In 2001, the year before Fox arrived, Carolina won its season opener and then dropped the next 15 outings. The team is 15-11 under Fox, who clearly has resuscitated a franchise about to go comatose, and no franchise has a better record this year. Yet when Carolina travels to Texas Stadium on Sunday afternoon, for a key conference battle with the Dallas Cowboys, The Tuna will still be more heralded than The Fox.

Said strong safety Mike Minter, another of the Panthers veterans who has performed for all three Carolina head coaches: "Believe me, that kind of stuff doesn't mean very much to him, because he worries more about wins than who gets the credit for them."

Methodical in his approach to the game, particularly keen in his insights on the defensive side of the football, Fox nonetheless possesses little of the CEO veneer that defines some of his peers around the league. Since his ascent to the first head coaching job of his career at any level was anything but meteoric -- his early résumé is akin to reading travel stickers from the sample bag of a traveling salesman, with nine different stops in nine seasons, at one point -- Fox wasn't exactly reared on the star system.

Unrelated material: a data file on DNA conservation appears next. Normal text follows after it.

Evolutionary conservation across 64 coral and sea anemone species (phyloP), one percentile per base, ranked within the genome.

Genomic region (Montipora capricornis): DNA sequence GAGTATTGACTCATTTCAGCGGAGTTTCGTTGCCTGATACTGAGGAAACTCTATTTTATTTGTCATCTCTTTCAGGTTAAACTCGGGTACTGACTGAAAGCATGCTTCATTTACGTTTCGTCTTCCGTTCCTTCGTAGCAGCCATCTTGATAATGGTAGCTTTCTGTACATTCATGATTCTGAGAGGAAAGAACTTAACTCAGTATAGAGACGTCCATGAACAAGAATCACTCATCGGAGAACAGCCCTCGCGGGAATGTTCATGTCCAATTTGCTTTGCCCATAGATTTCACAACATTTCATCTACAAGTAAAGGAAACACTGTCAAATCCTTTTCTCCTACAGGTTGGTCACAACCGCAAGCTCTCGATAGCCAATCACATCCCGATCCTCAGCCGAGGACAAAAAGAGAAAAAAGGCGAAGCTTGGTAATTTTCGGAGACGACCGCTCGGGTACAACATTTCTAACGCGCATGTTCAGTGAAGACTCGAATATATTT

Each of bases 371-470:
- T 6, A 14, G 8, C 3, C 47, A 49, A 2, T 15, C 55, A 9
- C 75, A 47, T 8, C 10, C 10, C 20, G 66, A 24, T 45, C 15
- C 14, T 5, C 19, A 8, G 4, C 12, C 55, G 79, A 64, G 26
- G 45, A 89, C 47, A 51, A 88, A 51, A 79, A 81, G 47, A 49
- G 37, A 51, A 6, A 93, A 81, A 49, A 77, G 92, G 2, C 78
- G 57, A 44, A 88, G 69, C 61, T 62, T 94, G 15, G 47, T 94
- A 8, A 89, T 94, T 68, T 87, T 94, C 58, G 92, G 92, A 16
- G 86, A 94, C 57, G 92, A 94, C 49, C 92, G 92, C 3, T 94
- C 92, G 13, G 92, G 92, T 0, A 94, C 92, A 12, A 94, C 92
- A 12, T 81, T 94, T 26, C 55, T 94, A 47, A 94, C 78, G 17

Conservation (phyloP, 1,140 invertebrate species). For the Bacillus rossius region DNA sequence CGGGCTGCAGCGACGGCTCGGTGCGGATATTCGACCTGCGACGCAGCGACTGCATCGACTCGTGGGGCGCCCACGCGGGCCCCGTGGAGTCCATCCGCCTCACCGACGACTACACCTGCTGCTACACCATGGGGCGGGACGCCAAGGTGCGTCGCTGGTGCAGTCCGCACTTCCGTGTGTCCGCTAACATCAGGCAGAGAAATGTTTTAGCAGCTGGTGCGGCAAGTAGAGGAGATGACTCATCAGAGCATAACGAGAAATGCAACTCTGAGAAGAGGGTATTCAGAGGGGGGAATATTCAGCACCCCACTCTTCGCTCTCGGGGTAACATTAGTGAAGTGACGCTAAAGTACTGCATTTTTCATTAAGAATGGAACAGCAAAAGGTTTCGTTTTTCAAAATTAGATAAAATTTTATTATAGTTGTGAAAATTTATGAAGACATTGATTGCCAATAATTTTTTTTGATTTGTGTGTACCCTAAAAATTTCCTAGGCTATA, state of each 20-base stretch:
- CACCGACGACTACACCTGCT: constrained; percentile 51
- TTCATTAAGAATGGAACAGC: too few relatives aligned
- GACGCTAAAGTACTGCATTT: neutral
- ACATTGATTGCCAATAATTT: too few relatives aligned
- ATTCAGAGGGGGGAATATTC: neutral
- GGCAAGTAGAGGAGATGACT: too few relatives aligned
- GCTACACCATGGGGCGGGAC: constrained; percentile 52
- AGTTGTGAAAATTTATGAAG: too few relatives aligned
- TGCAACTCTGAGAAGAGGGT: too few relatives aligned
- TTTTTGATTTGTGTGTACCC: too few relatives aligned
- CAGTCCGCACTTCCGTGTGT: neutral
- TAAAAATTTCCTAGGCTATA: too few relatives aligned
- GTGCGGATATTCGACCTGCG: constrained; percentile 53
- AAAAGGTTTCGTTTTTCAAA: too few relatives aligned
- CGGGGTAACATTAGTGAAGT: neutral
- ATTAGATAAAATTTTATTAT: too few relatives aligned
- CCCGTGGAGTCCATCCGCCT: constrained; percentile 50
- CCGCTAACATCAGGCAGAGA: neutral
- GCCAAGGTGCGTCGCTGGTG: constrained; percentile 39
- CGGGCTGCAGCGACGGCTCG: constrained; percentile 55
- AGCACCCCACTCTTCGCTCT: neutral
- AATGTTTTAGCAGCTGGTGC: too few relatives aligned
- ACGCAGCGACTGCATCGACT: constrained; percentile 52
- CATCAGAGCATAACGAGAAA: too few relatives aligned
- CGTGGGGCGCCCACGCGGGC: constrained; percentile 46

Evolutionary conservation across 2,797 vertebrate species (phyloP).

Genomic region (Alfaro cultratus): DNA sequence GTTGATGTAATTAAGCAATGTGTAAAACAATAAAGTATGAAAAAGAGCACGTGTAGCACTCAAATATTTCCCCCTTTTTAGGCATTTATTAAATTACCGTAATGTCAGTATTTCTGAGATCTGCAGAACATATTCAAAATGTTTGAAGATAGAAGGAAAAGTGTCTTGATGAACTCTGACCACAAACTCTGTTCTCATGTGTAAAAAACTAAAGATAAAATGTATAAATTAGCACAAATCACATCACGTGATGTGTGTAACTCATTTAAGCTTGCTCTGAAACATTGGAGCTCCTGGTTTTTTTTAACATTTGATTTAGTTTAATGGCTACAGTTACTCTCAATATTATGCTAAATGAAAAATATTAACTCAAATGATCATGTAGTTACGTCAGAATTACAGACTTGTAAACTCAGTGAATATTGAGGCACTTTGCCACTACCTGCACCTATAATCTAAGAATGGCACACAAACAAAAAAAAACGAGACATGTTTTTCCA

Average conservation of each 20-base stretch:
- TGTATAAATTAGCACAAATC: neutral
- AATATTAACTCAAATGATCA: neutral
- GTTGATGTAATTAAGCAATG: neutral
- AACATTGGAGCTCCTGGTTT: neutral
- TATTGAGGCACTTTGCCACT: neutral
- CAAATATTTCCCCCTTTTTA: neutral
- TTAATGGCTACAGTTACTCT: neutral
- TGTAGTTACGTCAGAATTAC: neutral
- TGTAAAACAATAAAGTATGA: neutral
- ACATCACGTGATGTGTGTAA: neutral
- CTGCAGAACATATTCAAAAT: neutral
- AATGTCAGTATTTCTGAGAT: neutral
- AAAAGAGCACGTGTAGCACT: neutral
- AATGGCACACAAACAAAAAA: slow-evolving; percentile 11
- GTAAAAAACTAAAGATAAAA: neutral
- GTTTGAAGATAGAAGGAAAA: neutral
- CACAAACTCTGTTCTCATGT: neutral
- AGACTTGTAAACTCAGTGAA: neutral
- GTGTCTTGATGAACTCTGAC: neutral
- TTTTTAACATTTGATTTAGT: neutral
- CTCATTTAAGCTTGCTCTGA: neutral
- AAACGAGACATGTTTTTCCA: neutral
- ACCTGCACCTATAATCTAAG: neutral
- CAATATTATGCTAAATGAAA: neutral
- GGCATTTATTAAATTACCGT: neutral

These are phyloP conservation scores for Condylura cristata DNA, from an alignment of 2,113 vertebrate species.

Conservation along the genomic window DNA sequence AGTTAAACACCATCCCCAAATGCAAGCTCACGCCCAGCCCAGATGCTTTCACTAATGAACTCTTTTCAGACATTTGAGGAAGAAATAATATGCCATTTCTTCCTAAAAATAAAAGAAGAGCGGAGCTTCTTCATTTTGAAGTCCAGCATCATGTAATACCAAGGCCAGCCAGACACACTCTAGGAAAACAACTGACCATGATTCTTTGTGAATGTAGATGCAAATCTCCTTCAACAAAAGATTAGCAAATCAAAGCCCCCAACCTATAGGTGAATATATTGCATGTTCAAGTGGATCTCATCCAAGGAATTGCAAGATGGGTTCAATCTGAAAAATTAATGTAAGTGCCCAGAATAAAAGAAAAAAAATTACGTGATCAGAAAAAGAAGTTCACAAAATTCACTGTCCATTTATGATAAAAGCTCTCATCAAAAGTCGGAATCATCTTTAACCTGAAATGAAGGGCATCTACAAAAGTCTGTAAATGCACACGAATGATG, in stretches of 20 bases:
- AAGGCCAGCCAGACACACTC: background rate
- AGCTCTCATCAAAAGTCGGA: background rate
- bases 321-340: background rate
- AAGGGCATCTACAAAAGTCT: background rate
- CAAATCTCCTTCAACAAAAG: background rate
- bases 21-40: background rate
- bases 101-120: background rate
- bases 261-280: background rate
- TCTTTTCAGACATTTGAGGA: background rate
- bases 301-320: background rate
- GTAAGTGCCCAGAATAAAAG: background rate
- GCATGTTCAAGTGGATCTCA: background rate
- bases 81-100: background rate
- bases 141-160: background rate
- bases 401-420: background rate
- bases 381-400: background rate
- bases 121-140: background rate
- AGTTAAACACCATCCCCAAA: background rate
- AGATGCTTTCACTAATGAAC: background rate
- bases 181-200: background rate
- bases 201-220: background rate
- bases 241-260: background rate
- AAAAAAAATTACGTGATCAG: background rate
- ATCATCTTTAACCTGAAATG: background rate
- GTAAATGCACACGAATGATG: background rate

Even during a successful stint as defensive coordinator of the New York Giants, a team that he helped direct to the Super Bowl in 2000, Fox wasn't much for the spotlight. New York general manager Ernie Accorsi opined that, of all the assistants with whom he has worked during his long career in the league, Fox was one of the very few he felt confident could cut it as a head coach.

That opinion wasn't exactly widespread through the league and it wasn't until following the Super Bowl appearance with the Giants that Fox began to command solid interest from owners seeking to make a coaching change. The five years Fox spent in New York helped to rehabilitate him from the one setback he had suffered in his career, when he left this post as Oakland Raiders defensive coordinator just before the start of the '96 season, under what remain mysterious circumstances.

Fox has declined to discuss the Raiders situation, which forced him to take a step-down job as a consultant with the St. Louis Rams, and Oakland officials likewise have circled the wagons on the matter. The Carolina ownership, however, and general manager Marty Hurney carefully investigated the events surrounding Fox's departure from Oakland, and obviously found them not critical enough to drop him as a head coach candidate.